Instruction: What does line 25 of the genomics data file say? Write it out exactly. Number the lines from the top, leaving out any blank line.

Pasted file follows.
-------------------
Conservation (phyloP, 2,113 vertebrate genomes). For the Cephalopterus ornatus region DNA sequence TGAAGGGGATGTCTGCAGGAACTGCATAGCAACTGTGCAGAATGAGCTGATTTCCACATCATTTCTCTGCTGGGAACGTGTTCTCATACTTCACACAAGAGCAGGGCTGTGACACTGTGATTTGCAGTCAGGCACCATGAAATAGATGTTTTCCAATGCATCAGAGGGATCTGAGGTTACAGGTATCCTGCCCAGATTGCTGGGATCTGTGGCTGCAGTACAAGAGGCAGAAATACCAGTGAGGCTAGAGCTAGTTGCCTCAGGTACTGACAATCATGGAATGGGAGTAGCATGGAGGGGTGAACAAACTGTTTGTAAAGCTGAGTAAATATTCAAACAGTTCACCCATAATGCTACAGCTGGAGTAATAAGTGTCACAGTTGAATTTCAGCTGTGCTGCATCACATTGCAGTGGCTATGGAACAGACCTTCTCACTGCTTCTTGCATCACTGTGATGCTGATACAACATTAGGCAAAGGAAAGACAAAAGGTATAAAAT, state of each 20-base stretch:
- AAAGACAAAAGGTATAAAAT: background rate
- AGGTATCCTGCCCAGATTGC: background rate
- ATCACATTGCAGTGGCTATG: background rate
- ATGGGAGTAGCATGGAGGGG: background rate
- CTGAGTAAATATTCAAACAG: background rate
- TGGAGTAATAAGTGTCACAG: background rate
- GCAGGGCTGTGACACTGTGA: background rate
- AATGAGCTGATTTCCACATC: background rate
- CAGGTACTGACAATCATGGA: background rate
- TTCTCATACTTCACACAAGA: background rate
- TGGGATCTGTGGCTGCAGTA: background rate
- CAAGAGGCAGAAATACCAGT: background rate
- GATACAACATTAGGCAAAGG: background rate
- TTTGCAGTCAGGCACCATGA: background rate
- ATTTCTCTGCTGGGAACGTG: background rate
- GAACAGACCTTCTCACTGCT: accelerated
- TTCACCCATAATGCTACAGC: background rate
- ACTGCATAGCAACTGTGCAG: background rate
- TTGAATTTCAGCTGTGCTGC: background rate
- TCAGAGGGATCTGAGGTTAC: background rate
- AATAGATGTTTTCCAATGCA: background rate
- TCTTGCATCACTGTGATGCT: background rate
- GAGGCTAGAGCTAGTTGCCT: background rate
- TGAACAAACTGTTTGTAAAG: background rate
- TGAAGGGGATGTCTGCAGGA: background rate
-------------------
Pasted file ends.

- TGAACAAACTGTTTGTAAAG: background rate